“Definitely, and with Encore that was what it was all about. The originals are so perfect, classic songs like Bill Withers’ Ain’t No Sunshine, so you have to take that somewhere. It’s my nature to explore where things can go.

“With some of Al Green’s songs I thought his were originals but then found out they weren’t. First time I heard Jimi Hendrix doing Hey Joe I assumed it was his song because he put that spin on it. When Marvin Gaye sang I Heard it Through the Grapevine it was the same. I guess what they have in common is that they’re musical, so they can do that.”

He mentions a love of performing live, and is fired up about his forthcoming autumn tour.

“I love to be out on the road. I see myself as a working, gigging musician. That’s kind of what I’ve always done, no matter what’s happening as far as records are concerned. And it’s a great buzz you get when you connect with a crowd. There’s nothing like it.”

And you’ve just toured with Mike + the Mechanics too. You’re clearly enjoying that too.

“Yeah, I think we’re on year six or seven now, and it’s going from strength to strength. We’re also out next month around Europe for quite an extensive tour, then I come back to do my UK tour. At the moment the Mechanics have a new album out, Let Me Fly, and it’s going down really well, getting lots of airplay, well received. So there’s a lot going on.”

A few years ago Mike Rutherford had Paul Carrack and Paul Young (of Sad Café fame, rather than the former Q-Tips singer) as co-vocalists, and I guess it’s a similar dynamic with yourself and Tim Howar.

“It’s very similar and I think Mike had that plan. When he was working with the two Pauls, Paul Carrack was more the soul, r’n’b voice, while Paul Young had more of a rock edge, even though he was quite soulful too.

“Sadly, Paul Young then passed away, and they carried on with just Paul Carrack, but then after a while the energy had gone, Mike wanted to take a break, and Paul wanted to pursue more of a solo career, having been with the band a long time. Years later, when Mike started writing again, he wanted someone to co-write, finish songs and actually sing them. But who? That was the big question … and my name came up.”

Did you already know each other?

“Yeah, we’d bumped into each other over the years at Top of the Pops and things like that. I knew Paul Carrack too. I wasn’t sure it would work, and don’t think Mike was. But then we got in the studio, jamming, and within 10 minutes it just started to happen. There was something there.”

Did you know Tim Howar?

“No, Mike introduced us in the studio. But we clicked straight away. We’ve got a great synergy together and Tim had this amazing ‘full of rock’ voice, whereas mine’s more old school r’n’b. That’s where I’m coming from. But I love guitar too, harking back to when soul music used guitars and had more edge to it. That’s what I love.”

No disrespect intended, but it would be easy to suggest that being with Mike + The Mechanics offers a more Radio 2 friendly approach – a bit safe, maybe. But that’s not necessarily the case, is it?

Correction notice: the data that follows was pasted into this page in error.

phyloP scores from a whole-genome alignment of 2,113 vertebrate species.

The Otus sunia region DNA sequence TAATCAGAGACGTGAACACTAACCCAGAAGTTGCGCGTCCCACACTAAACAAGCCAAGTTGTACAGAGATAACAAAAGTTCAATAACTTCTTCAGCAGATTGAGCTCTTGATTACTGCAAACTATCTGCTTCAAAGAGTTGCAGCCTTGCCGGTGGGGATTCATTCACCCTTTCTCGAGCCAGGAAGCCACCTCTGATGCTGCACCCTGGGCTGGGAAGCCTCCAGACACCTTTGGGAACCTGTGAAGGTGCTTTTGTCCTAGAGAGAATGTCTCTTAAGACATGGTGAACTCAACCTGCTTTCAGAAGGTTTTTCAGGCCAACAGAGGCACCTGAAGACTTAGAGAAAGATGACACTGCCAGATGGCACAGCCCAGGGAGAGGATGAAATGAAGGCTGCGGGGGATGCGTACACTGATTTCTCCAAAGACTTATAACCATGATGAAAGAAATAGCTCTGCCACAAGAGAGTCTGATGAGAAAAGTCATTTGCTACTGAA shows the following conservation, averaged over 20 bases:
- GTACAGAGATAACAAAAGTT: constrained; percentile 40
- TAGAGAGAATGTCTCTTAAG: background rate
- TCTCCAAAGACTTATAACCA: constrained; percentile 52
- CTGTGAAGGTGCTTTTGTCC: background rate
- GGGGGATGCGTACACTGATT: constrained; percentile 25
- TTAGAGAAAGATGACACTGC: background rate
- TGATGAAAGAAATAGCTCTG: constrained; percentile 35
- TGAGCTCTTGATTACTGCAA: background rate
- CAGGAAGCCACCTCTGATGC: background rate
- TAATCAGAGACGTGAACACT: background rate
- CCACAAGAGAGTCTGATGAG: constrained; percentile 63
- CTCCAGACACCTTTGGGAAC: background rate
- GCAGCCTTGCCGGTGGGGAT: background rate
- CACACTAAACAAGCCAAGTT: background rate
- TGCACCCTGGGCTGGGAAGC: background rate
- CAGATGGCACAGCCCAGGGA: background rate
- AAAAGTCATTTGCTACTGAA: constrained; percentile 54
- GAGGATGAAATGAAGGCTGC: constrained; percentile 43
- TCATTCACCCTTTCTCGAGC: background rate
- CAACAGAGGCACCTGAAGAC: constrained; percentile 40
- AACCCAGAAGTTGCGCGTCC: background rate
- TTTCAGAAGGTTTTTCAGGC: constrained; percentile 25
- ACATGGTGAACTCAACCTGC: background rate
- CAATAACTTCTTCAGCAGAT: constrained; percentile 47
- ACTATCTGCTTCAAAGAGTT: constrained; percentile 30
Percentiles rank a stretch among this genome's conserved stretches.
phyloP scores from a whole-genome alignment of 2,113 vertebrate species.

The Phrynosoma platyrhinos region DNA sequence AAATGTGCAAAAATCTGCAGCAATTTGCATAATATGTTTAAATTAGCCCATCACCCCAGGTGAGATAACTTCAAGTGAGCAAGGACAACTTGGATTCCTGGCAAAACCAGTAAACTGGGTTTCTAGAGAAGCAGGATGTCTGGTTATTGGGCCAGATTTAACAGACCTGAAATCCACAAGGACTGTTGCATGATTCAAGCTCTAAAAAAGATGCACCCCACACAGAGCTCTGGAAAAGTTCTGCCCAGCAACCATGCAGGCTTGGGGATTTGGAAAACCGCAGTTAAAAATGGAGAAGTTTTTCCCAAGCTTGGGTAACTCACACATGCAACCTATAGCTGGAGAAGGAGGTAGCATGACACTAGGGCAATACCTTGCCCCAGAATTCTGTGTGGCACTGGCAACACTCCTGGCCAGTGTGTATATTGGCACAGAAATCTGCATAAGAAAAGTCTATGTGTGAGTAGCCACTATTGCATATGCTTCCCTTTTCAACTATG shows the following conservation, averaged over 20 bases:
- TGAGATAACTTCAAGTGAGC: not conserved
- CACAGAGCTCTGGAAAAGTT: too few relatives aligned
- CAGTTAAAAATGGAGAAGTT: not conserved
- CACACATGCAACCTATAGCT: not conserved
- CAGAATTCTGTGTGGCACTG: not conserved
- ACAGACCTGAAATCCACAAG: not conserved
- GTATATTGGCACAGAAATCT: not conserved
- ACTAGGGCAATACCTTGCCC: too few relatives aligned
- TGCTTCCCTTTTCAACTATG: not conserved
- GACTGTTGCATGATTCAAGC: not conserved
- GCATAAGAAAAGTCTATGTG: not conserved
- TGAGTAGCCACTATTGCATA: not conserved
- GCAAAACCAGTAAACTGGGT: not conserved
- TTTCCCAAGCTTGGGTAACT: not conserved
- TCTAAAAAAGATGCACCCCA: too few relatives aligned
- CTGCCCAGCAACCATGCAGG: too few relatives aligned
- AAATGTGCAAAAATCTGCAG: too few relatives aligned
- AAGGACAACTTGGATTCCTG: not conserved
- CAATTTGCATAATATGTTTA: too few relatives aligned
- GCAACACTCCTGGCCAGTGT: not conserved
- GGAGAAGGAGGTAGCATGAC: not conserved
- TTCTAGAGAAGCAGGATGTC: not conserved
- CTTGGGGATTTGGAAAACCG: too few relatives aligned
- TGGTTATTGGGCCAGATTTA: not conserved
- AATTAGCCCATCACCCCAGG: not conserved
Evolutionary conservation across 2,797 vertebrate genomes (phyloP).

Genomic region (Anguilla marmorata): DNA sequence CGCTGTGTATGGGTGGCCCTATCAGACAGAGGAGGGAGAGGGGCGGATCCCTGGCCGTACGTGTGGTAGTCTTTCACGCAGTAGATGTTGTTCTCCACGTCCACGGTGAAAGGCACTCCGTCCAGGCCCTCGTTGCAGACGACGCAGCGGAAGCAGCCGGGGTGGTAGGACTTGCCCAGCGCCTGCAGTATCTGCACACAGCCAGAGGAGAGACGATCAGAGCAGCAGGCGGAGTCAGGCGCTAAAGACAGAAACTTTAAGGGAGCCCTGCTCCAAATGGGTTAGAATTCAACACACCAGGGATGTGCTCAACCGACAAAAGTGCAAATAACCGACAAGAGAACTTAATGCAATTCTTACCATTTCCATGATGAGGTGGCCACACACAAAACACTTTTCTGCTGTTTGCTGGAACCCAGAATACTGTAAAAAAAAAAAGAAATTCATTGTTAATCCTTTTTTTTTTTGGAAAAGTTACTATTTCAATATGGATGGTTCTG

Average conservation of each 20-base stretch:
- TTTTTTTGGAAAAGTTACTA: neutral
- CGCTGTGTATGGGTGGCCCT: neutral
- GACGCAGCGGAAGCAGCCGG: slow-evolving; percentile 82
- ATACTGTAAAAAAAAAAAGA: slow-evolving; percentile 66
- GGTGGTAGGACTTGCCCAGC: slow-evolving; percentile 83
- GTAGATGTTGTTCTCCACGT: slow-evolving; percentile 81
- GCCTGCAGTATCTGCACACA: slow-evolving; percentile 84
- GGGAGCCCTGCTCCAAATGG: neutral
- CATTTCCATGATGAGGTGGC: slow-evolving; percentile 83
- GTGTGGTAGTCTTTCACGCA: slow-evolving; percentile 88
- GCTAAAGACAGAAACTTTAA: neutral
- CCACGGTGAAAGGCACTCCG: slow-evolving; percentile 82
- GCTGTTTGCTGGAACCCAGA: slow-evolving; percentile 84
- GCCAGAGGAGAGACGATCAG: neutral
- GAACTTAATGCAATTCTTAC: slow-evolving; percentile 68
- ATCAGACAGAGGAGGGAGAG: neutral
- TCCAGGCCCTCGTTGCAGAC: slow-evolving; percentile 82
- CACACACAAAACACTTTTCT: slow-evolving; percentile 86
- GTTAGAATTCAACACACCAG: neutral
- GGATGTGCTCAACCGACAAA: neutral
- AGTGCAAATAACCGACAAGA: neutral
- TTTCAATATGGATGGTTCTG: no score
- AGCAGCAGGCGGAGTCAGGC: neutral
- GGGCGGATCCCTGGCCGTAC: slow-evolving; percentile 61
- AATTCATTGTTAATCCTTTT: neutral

“Yeah, Paul Carrack has an amazing voice and is an amazing singer, but I think we’re quite different. And I think that difference works. The Mechanics needed to move on. With the first tour we did, people didn’t really know what to expect, having known the old line-up so long. You could kind of feel that in the audience, wondering how this was going to work.

“In the beginning ticket sales were okay but not great, but then people started to get their heads around the fact that it’s a different thing. And when we do songs like The Living Years people are just in tears. It’s a great song and I think I sing from a place people really relate to. It’s an amazing song and it’s an honour to sing. When I really relate to a message, it’s a lot easier to put myself into it, make it my own.”

Mechanics Mates: Tim Howar, Mike Rutherford and Andrew Roachford back in 2011

It worked very well for Paul Carrack, serving as a bridge between his time with Squeeze and being his own man. I’m guessing this has helped you reach a wider audience too.

“It definitely has. And a lot of people have come to gigs not knowing much about me, but now I see a cross-section of people at my shows, and some of that has something to do with my work with the Mechanics. Sometimes you have to bring the mountain to Muhammad, so to speak! When they come along I don’t think they know what to expect. But after I generally get, ‘We didn’t expect that!’”

There must come a time when you’re having to explain to people – or shout at the radio – it’s not just about Cuddly Toy though. Don;t get me wrong – it’s a great song, but there’s much more in your armoury.

“Yeah, it’s one of those things.”

Do you think you get tarred with that one big hit brush?

“You can be. Take Rick Astley, who has a really lovely voice, and writes material, but came on the scene with Stock Aitken Waterman – it was almost impossible for him for so many years to get taken seriously. And I can really understand that frustration.

“It’s different for me – I’ve never seen myself as a pop star, but a musician out there rocking and rolling. And people who have come to my gigs over the last 15 or 20 years don’t really come just for Cuddly Toy. But when it gets played again or is on a film soundtrack, the old crowd come back, trying to work out what I’m going to do as well as Cuddly Toy and Family Man. Then they realise they’ve missed so much.

“When I tour Europe, Mike likes me playing my own songs too, and at first they said, ‘Well, we’ve got to include Cuddly Toy. But outside the UK that song is not my big tune. I was discovered there later.”

There’s a fine example online, a cracking live version of This Generation (from 1994’s Permanent Shade of Blue album) played in front of a studio audience in Liechtenstein in 2014. That’s just one song that seemed to be missed by the wider public.

“Yes, at some point I feel I should revisit and maybe re-record some of the old songs. My core fans want more people to hear those songs, getting frustrated on my behalf. I believe in that music, and feel sometimes it’s about timing.”